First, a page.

Endometriosis and Infertility: Here are the Facts

Endometriosis and Infertility: Here are the Facts

March is Endometriosis Awareness Month, which means it’s a perfect time to learn about endometriosis and how it can affect your fertility.

Endometriosis is a condition in which the tissue in your uterus grows where it doesn’t belong. For example, it may grow on the outside of your uterus or on your ovaries, fallopian tubes, bladder, rectum, intestines, or the lining of your pelvis.

During Endometriosis Awareness month, your health care providers at North Texas OB/GYN would like to share some important facts about this condition and its impact on fertility.

If you have endometriosis, you’re not alone

Endometriosis occurs in about 10% of women of reproductive age. Although it can develop at any time, it is most often diagnosed in women in their 30s and 40s. Endometriosis can cause a variety of symptoms, including severe pain.

Endometriosis forms areas of tissue buildup called implants. These implants respond to changes in your estrogen levels and may bleed and become inflamed or swollen during your menstrual cycle.

Over time, changes in endometrial tissue can lead to the creation of scar tissue called adhesions, which may cause organs to stick together.

Endometriosis can lead to infertility

Endometriosis can affect your ability to have a baby. In fact, almost 40% of women with infertility have endometriosis.

There are several reasons that endometriosis can affect fertility. Inflammation that occurs with endometriosis may damage your eggs or your partner’s sperm or may prevent the normal movement of eggs or sperm through your fallopian tubes and uterus.

In some cases, implants or adhesions can block your fallopian tubes. And endometriosis can cause the formation of ovarian cysts, which interfere with pregnancy.

Endometriosis also increases the risk of ectopic pregnancy, a condition in which a fertilized egg implants in a fallopian tube rather than the uterus.

Endometriosis is treatable

Although we can’t cure endometriosis, we have a variety of ways to treat the symptoms and problems it causes.

If you aren’t trying to become pregnant, some types of hormonal birth control or other hormonal medication may slow the growth of endometrial tissues and prevent the formation of new adhesions. But hormonal medications aren’t the right choice if you want to conceive.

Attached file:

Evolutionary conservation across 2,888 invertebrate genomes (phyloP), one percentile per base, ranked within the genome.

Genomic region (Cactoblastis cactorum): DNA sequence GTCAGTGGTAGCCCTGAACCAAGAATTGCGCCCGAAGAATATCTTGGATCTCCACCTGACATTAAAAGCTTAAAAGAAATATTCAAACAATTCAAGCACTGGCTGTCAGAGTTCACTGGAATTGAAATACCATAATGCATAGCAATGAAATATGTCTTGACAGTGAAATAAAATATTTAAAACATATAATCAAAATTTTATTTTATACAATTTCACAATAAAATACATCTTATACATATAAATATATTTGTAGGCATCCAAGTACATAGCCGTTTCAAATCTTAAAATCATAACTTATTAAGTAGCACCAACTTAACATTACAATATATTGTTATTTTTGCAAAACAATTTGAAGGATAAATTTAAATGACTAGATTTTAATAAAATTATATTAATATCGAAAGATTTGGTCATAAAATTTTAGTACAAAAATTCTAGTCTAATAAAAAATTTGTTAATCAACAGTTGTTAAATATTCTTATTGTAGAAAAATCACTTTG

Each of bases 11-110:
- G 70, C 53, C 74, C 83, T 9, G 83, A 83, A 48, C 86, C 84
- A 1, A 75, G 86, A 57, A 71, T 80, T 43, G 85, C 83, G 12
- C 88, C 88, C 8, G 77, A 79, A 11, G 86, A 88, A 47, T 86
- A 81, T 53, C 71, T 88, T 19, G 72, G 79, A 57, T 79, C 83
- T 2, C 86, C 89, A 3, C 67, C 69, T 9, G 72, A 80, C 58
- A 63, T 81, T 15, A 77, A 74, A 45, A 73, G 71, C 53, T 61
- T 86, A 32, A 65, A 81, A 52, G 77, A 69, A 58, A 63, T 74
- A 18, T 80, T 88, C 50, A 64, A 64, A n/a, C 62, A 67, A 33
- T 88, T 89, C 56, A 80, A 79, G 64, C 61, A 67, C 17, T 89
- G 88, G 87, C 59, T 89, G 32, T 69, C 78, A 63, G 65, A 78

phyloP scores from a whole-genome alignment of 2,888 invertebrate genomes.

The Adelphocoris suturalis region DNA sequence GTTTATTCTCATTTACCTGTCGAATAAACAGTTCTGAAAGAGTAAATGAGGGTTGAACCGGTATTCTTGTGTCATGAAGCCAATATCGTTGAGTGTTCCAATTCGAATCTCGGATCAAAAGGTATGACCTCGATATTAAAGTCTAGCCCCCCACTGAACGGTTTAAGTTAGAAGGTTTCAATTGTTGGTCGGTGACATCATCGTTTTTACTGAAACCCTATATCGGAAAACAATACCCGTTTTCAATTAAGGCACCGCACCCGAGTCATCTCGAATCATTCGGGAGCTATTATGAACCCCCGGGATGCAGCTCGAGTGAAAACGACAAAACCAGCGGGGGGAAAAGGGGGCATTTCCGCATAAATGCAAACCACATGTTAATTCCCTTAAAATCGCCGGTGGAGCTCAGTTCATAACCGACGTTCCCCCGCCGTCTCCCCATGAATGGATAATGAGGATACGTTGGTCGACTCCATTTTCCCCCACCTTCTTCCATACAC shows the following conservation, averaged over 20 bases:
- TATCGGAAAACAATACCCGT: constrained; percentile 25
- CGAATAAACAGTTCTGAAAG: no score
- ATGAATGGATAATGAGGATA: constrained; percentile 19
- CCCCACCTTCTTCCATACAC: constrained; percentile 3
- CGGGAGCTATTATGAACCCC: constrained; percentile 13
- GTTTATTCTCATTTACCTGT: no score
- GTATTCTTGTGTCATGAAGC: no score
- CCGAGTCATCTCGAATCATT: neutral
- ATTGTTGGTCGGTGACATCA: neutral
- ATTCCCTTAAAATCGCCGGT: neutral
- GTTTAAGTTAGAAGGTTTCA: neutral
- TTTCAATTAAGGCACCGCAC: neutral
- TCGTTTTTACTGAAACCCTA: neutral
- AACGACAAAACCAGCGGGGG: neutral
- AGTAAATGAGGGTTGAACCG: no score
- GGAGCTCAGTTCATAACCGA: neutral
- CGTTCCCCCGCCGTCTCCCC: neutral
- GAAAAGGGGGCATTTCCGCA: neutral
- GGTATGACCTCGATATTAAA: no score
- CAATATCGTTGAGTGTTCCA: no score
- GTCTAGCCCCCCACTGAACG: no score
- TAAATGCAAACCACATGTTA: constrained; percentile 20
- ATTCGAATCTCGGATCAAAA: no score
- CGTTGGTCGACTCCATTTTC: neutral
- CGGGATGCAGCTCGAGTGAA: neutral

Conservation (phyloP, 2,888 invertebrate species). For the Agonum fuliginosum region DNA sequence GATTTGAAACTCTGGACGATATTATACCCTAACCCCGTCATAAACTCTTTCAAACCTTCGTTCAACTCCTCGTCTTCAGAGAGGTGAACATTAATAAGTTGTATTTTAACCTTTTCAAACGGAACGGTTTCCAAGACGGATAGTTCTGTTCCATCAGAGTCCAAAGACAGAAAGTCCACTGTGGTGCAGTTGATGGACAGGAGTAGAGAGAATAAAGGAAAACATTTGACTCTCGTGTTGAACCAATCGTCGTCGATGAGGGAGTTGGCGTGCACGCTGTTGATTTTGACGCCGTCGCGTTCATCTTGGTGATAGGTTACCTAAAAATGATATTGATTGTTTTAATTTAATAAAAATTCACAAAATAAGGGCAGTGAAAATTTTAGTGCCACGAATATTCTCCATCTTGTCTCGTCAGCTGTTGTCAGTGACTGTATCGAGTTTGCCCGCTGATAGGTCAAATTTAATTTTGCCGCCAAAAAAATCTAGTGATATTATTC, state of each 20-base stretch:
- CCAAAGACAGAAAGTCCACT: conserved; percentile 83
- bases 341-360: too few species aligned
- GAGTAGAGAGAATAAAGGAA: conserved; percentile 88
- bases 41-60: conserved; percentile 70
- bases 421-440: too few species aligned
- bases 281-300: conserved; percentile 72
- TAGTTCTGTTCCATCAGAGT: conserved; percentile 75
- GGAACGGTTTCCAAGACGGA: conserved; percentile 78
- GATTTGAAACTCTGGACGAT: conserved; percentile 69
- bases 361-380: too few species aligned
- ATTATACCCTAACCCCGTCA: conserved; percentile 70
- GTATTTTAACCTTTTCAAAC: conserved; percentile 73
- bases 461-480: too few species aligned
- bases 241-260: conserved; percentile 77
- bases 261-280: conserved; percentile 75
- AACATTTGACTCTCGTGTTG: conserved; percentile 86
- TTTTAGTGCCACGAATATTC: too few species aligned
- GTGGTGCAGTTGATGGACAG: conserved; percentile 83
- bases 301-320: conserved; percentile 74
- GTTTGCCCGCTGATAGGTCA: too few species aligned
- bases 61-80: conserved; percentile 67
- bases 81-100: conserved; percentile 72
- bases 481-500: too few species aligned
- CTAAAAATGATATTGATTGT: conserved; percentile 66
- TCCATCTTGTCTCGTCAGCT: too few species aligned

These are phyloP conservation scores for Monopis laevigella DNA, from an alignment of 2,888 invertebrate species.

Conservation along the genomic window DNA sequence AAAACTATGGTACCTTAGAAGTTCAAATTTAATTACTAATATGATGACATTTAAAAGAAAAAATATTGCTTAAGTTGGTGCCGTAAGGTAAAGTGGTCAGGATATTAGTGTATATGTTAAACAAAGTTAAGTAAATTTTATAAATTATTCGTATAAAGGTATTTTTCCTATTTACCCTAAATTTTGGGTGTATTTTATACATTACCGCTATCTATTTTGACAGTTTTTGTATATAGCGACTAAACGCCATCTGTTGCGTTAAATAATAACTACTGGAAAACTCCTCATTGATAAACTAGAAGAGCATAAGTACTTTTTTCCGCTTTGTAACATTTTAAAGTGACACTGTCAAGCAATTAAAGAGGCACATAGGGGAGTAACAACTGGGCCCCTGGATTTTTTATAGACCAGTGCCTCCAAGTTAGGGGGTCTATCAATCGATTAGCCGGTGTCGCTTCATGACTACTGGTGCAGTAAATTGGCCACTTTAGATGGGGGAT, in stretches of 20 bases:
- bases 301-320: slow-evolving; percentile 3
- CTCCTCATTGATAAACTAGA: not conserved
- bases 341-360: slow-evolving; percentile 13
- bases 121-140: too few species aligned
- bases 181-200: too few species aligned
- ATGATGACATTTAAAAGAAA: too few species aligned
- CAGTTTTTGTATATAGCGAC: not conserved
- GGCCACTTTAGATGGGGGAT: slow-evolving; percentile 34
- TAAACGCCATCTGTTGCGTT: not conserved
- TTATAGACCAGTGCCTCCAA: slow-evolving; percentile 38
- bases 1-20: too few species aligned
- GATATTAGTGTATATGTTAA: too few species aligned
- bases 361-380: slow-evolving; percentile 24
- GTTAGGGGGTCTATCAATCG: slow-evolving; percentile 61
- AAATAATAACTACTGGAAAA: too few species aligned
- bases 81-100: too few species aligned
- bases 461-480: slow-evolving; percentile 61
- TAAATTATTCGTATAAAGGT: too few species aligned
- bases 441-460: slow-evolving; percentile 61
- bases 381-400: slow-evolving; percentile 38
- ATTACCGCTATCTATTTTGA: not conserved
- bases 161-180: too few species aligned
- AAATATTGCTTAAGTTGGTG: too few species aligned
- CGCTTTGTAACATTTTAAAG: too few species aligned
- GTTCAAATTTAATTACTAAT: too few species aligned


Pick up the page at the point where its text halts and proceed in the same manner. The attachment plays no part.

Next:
When endometrial implants and adhesions interfere with your ability to become a mother, surgery may offer a solution. During surgery, your doctor at North Texas OB/GYN removes adhesions or implants from your pelvic cavity.

Fertility treatment may help

In some patients, removing implants and adhesions can pave the way for a healthy pregnancy.

But when surgery alone isn’t enough, fertility treatment may make it possible for you to get pregnant.

For example, you may benefit from treatments such as in vitro fertilization, a process in which your egg is fertilized outside your body and implanted in your uterus.

If you have endometriosis, we can help

Our highly trained, experienced team of doctors at North Texas OB/GYN in Plano, Texas, provide comprehensive endometriosis care, including diagnosis and treatment, to patients from the greater Dallas-Fort Worth area.

If you’re experiencing endometriosis-related symptoms or having trouble getting pregnant, we’re here to help. Call our office today.

You Might Also Enjoy...

Hot Flashes — Tips For Turning Down the Heat

Hot flashes, night sweats, cravings, mood swings. … Menopause isn’t exactly the most enjoyable stage of life. However, most menopause symptoms, hot flashes included, are manageable — learn how to beat pesky flushing and blushing.

What to Expect During a Pap Smear

If you’ve never had a Pap smear, or you haven’t had one in a while and somehow don’t remember what the procedure is like, take a moment to familiarize yourself with how it goes. You’ll also learn how often you need one.

5 Myths About IUDs You Should Know

The internet would surely have you believe that an IUD is as painful as giving birth, and that it can fall out of your uterus at any given moment. Sorry to spoil things, but neither of those statements — nor many others — are true.